The energy challenge—change needed now

StoryImage( ‘/Images/Story//Auto-img-118366648911670.jpg’, ”, ‘William Stigliani, professor and director, Center for Energy and Environmental Education, University of Northern Iowa, will speak about “Environmental Challenges in the 21st Century & Potential Solutions” at this year’s Renewable Energy and Sustainable Lifestyle Fair.‘);

Sweden has declared its intent to eliminate using oil by 2020 and have sustainable communities by 2050. They fear climate change and energy price increases with dwindling oil supplies will cause economic havoc. By freeing themselves from fossil fuels and fluctuating energy prices, they expect to build an economy to meet these challenges. A broad-based national committee is planning how to achieve their goals.

No comparable declaration or effort is occurring on the national level in this country. Instead, we’re focused on increasing energy supplies to continue our way of life. Far too little effort is directed at changing our behavior and at developing strategies to reduce our energy consumption, cut fossil fuel use and rebuild our economy to reduce our ecological footprint.

As oil supplies decline, exporting nations cut exports at a far greater rate than the rate of production declines, said independent petroleum geologist Jeffrey Brown. In the UK, for example, as production declined 9 percent per year, exports declined 60 percent. Brown calculates that within five years, world oil exports could drop by 50 percent. Since we import two-thirds of our oil, the situation does not bode well for our economy.

We, too, need long-term plans and commitments to cut our consumption of fossil fuels and address global climate change. If we fail to act in a timely manner, the challenge will be more daunting. We will have built more of the wrong things and have less capital available to develop what is needed.

When the Soviet Union’s economy collapsed in the 1990s, it had devastating impacts on Cuba. With the loss of 50 percent of its oil imports, much of its food and trade economy collapsed. The population suffered as the average Cuban reportedly lost 30 pounds.

In response to their energy crisis, with very little capital, Cuba developed a model including local communities growing up to 80 percent or more of their own foods. Neighborhoods converted vacant lots and rooftops into gardens and reduce meat consumption. People walked and biked more and converted existing vehicles into taxis and trucks into buses.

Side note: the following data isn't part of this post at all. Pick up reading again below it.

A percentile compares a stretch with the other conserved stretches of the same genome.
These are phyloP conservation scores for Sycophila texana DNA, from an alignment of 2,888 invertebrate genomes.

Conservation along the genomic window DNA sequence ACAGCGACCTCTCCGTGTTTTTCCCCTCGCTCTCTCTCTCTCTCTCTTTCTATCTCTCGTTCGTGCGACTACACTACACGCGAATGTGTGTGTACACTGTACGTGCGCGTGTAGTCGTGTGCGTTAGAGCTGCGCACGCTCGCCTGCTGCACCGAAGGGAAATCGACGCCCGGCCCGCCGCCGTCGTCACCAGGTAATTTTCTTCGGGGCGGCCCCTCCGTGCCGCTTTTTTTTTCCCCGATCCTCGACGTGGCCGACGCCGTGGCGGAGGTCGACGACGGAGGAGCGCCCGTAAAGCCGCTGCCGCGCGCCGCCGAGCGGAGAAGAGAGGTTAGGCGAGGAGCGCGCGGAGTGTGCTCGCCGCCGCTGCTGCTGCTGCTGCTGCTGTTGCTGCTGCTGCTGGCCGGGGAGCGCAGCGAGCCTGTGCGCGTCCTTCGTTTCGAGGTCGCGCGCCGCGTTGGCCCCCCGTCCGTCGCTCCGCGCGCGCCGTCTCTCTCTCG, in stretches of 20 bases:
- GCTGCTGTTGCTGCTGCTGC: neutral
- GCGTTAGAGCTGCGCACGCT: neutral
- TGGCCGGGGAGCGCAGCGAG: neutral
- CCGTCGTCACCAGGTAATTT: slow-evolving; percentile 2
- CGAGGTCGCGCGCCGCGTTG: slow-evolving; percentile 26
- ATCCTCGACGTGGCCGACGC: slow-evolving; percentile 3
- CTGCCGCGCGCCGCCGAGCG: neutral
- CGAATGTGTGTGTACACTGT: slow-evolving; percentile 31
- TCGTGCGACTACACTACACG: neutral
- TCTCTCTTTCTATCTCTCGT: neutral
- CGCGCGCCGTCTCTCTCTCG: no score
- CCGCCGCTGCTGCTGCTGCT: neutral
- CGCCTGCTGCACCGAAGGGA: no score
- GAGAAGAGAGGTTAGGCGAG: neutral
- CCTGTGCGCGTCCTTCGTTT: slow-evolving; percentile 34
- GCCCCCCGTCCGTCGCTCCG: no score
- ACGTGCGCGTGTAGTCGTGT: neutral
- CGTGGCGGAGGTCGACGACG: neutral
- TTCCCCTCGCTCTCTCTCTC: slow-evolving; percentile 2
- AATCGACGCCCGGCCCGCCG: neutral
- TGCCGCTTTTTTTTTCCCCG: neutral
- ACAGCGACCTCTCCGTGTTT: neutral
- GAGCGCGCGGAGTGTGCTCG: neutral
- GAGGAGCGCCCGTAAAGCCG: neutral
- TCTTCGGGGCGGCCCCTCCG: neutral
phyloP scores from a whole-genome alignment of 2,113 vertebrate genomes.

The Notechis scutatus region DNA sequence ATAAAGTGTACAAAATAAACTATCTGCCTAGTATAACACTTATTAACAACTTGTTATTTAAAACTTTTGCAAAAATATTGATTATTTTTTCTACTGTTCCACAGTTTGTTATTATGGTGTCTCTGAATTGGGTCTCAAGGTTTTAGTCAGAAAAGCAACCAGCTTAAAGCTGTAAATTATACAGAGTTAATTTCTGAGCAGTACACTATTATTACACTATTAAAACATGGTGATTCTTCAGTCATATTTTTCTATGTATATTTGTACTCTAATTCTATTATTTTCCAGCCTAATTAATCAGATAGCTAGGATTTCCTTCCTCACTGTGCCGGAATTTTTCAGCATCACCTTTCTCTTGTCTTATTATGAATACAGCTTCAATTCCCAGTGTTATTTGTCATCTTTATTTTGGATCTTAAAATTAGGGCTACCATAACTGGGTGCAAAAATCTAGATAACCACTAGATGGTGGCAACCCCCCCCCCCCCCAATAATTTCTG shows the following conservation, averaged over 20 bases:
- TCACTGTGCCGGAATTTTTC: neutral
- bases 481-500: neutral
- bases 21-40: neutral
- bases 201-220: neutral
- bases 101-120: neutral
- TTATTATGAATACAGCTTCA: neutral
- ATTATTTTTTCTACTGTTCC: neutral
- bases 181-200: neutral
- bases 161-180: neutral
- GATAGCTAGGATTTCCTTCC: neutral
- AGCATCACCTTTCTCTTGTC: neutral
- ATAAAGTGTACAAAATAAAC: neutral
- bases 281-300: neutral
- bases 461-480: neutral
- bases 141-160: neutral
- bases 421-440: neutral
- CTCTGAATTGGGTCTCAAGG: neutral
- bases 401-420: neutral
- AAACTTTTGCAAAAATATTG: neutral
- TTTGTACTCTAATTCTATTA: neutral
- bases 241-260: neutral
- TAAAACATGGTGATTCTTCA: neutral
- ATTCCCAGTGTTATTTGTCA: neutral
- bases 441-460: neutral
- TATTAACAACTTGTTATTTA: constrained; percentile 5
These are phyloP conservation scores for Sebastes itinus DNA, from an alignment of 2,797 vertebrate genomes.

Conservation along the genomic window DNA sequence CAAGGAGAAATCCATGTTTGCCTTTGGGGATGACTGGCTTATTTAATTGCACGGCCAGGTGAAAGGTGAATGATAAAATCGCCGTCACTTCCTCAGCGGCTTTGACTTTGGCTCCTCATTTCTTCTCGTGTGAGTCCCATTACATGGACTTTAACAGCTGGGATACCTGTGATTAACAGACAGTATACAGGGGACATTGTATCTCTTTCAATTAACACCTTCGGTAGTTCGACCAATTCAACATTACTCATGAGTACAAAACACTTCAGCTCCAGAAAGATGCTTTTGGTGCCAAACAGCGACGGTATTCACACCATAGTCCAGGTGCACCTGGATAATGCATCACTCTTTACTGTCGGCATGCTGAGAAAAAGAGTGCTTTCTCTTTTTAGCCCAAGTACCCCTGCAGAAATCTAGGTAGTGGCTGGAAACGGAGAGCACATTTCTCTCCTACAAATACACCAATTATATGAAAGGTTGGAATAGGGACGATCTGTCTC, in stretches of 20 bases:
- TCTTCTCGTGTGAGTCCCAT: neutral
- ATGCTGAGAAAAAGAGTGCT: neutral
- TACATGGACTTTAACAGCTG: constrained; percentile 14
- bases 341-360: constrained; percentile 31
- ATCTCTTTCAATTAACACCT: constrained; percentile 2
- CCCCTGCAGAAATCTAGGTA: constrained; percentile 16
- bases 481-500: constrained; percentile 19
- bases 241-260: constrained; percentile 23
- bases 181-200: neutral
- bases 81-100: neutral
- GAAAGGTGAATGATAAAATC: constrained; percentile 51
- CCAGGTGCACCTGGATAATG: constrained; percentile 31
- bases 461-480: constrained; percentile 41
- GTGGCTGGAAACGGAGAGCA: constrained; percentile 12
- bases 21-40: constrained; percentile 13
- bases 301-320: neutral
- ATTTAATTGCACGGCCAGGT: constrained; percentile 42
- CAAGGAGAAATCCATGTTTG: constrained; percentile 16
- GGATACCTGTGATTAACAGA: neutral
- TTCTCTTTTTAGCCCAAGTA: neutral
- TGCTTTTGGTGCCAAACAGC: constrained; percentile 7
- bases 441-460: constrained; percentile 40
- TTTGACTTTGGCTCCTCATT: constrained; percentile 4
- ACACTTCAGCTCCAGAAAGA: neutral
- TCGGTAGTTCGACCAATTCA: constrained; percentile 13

The annual Illinois Renewable Energy and Sustainable Lifestyle Fair contains some core components of a more sustainable energy future. William Stigliani, professor and director, Center for Energy and Environmental Education, University of Northern Iowa, will provide his perspective about “Environmental Challenges in the 21st Century & Potential Solutions.“

The solution to the problems created by global environmental challenges and resource depletion will require new paradigms for development. His presentation will focus on energy systems needed to replace current primitive applications, green technologies that minimize raw material inputs and pollution, preservation of ecosystems services and new models for sustainable development.

Professor Stigliani, who earned his Ph.D. in chemistry from Princeton University, is well qualified to present on this topic. He has worked on environmental issues at the state, federal and international levels. He co-authored a study, the Year 2000 Iowa Greenhouse Gas Emissions Inventory. For five years he developed research reports at the National Research Council/National Academy of Sciences in Washington, D.C. This nonprofit institution develops independent reports for government organizations on issues of state and national concerns. For eight years, he was a senior research scholar in the Environment Program at the International Institute for Applied System Analysis in Laxenburg, Austria. Climate change was a major component of his studies. One study, The Future Environments For Europe, envisioned possible futures to the year 2030 as determined by different paths of economic development.

It is essential that local communities begin now to address the unprecedented challenges that environmental deterioration, climate change and dwindling energy supplies will have on the lives of their citizens. This year’s energy fair will provide inspiration, insight and ideas for a brighter energy future.

from the July 5-10, 2007, issue

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